Pike County Arkansas, Sectional Map Showing Location of Diamond Mines and Other Properties
John Wesley Huddleston was the first to find diamonds at his farm near Murfreesboro in August, 1906. The source, the Prairie Creek diamondiferous kimberlite pipe, is the pipe of an ancient, extinct volcano, and was formed almost 100 million years ago. Huddleston’s discovery soon sparked a diamond rush. The area was expected to contain commercial-grade diamonds, but the expectations of the prospectors were proven to be too high. Most of the speculation ended by 1909. Mining continued unsuccessfully until 1932, when the Great Depression ended it. In 1943 and 1944, the U.S. Bureau of Mines evaluated the area and found few diamonds. In 1948 and 1950, the Diamond Corporation of America conducted their own test and found even fewer diamonds.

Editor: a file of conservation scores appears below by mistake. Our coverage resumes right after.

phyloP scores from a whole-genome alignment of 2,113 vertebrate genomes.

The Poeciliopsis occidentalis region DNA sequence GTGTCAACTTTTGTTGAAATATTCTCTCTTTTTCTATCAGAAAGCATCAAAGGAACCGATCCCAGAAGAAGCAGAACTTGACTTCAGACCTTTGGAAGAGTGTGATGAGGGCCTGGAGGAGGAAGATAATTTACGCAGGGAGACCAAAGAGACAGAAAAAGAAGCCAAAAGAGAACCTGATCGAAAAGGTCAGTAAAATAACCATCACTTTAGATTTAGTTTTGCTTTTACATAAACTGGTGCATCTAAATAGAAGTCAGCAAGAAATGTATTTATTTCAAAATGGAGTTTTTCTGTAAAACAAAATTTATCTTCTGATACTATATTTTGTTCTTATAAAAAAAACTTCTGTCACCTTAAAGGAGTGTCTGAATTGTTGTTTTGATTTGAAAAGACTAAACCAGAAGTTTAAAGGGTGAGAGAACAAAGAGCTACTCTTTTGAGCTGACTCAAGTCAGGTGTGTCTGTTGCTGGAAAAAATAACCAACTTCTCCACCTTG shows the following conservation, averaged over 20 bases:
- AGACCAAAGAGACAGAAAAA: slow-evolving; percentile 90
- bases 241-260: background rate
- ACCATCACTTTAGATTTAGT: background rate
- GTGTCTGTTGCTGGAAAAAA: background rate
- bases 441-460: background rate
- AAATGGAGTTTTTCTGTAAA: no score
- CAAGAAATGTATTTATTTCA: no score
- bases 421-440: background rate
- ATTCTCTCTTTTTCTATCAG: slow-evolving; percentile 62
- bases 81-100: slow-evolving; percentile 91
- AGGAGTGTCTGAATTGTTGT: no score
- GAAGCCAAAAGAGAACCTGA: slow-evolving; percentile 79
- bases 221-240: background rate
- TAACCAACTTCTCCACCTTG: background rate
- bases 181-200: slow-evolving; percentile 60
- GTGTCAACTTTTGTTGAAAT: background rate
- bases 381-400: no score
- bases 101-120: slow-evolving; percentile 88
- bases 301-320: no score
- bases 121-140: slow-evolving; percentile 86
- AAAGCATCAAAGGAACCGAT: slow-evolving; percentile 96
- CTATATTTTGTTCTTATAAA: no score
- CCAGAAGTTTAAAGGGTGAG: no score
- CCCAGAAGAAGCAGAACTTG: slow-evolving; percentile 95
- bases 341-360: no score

The area was used for private tourist attractions from 1951 to 1969, when General Earth Minerals, a company from Dallas, Texas, bought the properties containing the diamond fields and consolidated them into one private tourist attraction. In 1972, the State of Arkansas bought the land to be developed into a state park, and named it Crater of Diamonds State Park. Although diamond mining in Arkansas proved to be a commercial failure, the winner of the 1913 statewide contest to design the state flag included a white rhombus diamond because of the discovery of diamonds in Arkansas. The diamond remains in the state flag today, and Arkansas remains the only U.S. state that produces diamonds. The Crater of Diamonds State Park is the only diamond-producing site in the world open to the public, and park policy is "finders keepers."
This map shows the location of diamond mines, prospects, residential areas, and waterways in the area surrounding Murfreesboro in Pike County.
Pike County Arkansas, Sectional Map Showing Location of Diamond Mines and Other Properties, Map 2184, Arkansas State Archives, Little Rock, Arkansas.
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